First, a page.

By Pater Tenebrarum at Acting Man blog
Just pulling your leg, dear reader. The Barron’s big money poll contains about as much originality and contrarian thinking as you can find on CNBC…slightly less, actually.
So what are the big money’s big ideas this time around? They continue exhibit a huge bearish consensus on bonds, which we have in the past flagged as a big contrary indicator (you will notice that we also pointed out their bearish consensus on the Nikkei in this past article – the Nikkei promptly had an explosive rally right after the survey was published). Otherwise they are still “investing by ruler” – in other words, they are simply extrapolating what has happened in the recent past into the future, which is precisely what most Wall Street strategists and most mainstream economists do as well. Not one of these groups will ever identify a turning point in a timely manner.
The biggest bullish consensus is on US large cap stocks with 84% bulls, the biggest bearish consensus (certain to be wrong for the umpteenth year in a row) is on US treasury bonds with 91% bears (!).
Gold aficionados will be pleased to learn that there is a 76% bearish consensus on gold, which provides a nice contrast to the 69% bullish consensus that pertained in October of 2012, just as gold was getting ready to tank big.
There are also only 13% who think it is possible that the US economy could weaken, which makes an imminent recession an almost apodictic certainty. Also, the bullish consensus on the dollar versus euro and yen is at 87% and 79% respectively, so it seems ever more likely that the US dollar’s recent breakout will turn into a bull trap:
There is great unanimity on the economy and the US dollar as well … – click to enlarge.
Politics and Interest Rates
We also find the remainder of the poll quite comical, as it flies into the face of experience with amazing stubbornness. For instance, the respondents are convinced that it will be a positive for the stock market when Republicans win elections. This is somewhere between “patently untrue” to “irrelevant”. In fact, several of the biggest stock market bubbles of the post WW2 era have occurred under Democratic administrations.
Note here that we are not trying to make any assertions as to which party is going to be more congenial to the economy. Generally we believe that both parties are simply slightly different faces of the statist establishment status quo (i.e., the statist quo), with only their emphasis on welfare and warfare slightly different (although the supposedly more welfare statist Democrats are in reality just as prone, if not more so, to engaging in warfare as their Republican colleagues).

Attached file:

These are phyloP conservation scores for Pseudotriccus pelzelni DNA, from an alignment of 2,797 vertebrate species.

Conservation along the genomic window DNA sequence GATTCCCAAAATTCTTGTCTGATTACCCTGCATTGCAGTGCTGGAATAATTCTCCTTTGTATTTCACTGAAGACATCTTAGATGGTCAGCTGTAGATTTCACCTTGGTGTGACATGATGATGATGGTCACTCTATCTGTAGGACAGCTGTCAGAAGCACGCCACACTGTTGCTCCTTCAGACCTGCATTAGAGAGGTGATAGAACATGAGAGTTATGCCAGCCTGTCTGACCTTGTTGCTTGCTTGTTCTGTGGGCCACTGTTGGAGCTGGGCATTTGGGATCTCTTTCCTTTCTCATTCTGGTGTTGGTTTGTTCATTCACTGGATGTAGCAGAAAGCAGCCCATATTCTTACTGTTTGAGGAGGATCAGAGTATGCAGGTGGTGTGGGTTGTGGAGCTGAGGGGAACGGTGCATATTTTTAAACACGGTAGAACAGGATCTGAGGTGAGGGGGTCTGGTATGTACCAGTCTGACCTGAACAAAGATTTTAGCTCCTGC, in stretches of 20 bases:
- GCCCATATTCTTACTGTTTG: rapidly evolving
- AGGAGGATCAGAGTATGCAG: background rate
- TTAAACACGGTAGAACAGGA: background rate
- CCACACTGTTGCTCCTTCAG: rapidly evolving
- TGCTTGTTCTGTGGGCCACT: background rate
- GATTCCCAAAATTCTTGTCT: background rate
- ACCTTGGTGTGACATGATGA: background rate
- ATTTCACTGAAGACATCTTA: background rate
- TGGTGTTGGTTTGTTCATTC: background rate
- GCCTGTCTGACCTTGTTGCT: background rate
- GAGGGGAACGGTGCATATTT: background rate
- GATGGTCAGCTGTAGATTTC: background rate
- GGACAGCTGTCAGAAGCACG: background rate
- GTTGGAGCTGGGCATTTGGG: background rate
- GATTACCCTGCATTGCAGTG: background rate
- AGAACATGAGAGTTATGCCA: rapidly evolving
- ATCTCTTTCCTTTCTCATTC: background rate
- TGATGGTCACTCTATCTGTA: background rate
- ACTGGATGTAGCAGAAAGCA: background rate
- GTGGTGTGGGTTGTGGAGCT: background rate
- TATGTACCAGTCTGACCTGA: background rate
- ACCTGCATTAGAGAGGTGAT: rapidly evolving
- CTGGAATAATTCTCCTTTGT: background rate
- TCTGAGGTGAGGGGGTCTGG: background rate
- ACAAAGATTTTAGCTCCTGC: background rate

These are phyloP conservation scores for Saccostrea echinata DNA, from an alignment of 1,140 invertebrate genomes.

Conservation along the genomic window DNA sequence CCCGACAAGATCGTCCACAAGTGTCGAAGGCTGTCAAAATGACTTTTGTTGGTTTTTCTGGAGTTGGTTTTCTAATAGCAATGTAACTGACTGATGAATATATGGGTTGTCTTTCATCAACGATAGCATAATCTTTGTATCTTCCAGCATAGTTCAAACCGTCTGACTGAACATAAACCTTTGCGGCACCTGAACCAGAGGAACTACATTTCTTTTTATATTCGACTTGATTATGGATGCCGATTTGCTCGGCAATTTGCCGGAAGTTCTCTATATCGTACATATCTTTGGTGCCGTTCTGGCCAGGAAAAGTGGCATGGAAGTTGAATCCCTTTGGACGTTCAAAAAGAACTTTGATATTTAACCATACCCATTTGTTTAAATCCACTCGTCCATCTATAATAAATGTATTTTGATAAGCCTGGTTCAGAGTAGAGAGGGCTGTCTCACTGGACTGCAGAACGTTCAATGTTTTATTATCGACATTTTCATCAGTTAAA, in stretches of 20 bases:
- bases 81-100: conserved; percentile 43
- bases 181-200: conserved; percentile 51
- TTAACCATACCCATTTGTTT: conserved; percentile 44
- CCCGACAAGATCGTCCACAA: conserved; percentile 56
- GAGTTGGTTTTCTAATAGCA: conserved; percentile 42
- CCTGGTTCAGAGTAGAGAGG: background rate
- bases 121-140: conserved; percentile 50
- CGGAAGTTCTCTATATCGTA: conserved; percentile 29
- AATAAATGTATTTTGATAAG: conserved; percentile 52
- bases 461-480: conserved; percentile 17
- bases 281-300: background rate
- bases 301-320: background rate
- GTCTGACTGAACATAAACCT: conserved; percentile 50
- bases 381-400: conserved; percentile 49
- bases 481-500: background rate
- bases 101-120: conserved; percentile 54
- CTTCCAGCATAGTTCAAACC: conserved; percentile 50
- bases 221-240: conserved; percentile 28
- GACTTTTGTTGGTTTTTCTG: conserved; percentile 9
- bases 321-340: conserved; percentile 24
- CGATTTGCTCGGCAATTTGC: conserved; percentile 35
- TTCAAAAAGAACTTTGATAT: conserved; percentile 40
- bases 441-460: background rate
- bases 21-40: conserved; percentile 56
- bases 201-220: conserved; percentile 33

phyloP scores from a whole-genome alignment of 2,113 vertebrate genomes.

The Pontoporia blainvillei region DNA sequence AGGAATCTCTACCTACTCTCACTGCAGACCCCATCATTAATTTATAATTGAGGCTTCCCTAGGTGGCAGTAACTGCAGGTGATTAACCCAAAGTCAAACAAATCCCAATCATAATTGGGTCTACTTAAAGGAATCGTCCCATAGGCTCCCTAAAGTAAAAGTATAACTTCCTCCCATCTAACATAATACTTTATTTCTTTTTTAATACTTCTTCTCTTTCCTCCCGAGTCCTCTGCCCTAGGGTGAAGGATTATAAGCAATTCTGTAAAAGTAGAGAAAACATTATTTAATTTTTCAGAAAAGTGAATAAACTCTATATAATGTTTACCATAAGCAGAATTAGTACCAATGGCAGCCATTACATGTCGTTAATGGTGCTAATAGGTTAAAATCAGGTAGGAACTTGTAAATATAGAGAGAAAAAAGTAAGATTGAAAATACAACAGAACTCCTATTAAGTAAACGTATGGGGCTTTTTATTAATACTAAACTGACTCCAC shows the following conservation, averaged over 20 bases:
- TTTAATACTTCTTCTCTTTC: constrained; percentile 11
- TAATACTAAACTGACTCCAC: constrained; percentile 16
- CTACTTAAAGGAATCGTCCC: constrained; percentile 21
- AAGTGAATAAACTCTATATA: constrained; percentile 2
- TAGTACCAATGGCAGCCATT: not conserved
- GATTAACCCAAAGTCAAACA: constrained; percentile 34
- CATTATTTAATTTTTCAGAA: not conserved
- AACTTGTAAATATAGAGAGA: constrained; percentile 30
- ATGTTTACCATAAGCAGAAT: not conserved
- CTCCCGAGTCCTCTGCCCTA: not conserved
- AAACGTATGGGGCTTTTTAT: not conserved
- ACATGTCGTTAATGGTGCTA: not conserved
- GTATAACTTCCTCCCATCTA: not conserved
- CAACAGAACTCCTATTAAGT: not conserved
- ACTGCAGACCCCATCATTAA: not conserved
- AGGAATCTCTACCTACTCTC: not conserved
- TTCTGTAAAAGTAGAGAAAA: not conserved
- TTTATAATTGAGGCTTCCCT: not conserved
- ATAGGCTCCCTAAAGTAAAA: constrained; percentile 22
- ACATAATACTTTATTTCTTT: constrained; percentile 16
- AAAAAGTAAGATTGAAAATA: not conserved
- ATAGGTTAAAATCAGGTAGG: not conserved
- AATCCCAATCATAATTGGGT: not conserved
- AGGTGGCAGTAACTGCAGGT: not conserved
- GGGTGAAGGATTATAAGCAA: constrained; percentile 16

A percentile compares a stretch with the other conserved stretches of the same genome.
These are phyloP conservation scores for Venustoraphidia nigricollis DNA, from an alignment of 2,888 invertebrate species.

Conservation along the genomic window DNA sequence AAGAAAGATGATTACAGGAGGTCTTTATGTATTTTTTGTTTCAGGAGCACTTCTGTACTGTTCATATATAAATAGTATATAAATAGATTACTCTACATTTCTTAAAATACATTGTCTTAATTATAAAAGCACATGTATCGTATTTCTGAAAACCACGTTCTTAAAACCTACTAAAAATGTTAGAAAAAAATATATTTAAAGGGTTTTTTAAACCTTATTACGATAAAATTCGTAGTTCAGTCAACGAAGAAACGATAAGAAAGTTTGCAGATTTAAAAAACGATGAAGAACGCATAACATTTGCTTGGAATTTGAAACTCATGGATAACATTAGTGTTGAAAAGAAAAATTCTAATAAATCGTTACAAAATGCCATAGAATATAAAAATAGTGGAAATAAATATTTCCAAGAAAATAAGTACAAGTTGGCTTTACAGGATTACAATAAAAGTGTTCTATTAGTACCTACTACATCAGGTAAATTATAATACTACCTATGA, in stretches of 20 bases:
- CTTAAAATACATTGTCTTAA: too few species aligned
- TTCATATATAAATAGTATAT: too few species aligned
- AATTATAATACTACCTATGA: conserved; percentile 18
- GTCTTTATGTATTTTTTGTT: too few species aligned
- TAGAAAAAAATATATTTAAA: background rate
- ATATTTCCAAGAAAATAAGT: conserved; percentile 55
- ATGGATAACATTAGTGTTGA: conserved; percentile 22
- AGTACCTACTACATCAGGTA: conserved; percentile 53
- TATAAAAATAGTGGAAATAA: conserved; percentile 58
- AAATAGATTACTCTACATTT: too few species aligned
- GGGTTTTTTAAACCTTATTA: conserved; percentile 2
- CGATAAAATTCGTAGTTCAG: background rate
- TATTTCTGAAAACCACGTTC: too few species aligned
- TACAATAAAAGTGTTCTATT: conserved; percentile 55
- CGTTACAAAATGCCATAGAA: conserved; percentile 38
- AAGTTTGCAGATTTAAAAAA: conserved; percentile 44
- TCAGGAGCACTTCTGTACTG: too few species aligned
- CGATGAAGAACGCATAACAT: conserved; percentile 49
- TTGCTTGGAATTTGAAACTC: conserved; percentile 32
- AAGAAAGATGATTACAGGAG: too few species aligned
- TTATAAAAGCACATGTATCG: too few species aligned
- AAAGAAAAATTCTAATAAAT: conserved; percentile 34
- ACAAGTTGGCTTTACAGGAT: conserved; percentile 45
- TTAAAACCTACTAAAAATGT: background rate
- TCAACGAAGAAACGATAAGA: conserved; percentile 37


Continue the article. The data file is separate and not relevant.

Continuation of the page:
For the sake of argument though let us say that a Republican administration would show slightly more appreciation of free market capitalism and be more likely to lower taxes and slow down the growth in regulations (a reversal is of course out of the question). Does this mean that the stock market would rise more than it otherwise would? We would argue that this is by no means assured, as the stock market’s trend is largely determined by the amount of monetary pumping undertaken by the Fed at any given time. The idea that Republican control of the state apparatus is good for stocks may have superficial appeal, but the historical evidence does not bear this out.
Clinging to political myths. In reality, it doesn’t matter much to the stock market which party is in charge and it actually tends to rise a bit more under Democrats than Republicans, on average – click to enlarge.
Even funnier is however the idea that rising interest rates won’t have any effect on the stock market bubble. This contradictory idea must be maintained in order to justify the combination of a positive view of the economy and stocks, and the notion that bond yields will definitely rise this time as a result of a tighter Fed (honest injun, this time it’ll all work out!).
Interest rates have stubbornly refused to rise, in spite of a bearish consensus on bonds of around 90% in every single Barron’s big money poll in recent years.
To be sure, the Barron’s Big Money Poll consensus is not always wrong. For instance, since the respondents are almost always bullish on US stocks, they are (similar to Laszlo Birinyi) right about stocks about 67% of the time (since that is the percentage of time the market spends going up, on average).
In stocks, the signals given by the poll’s consensus are only valuable on the rare occasions when the respondents are bearish, or when their bearishness at least approaches 50%.
That usually means that a really stupendous rally is dead ahead (see e.g. the bearish consensus on the Nikkei at exactly the wrong time in late 2012). To the most recent poll we would however note that an 84% bullish consensus on US big cap stocks is definitely of medium term concern, especially as it coincides with a 91% bearish consensus on bonds. By the same token, an 87% bullish consensus on the dollar combined with a 76% bearish consensus on gold is certainly very good news for gold bulls in the medium to long term.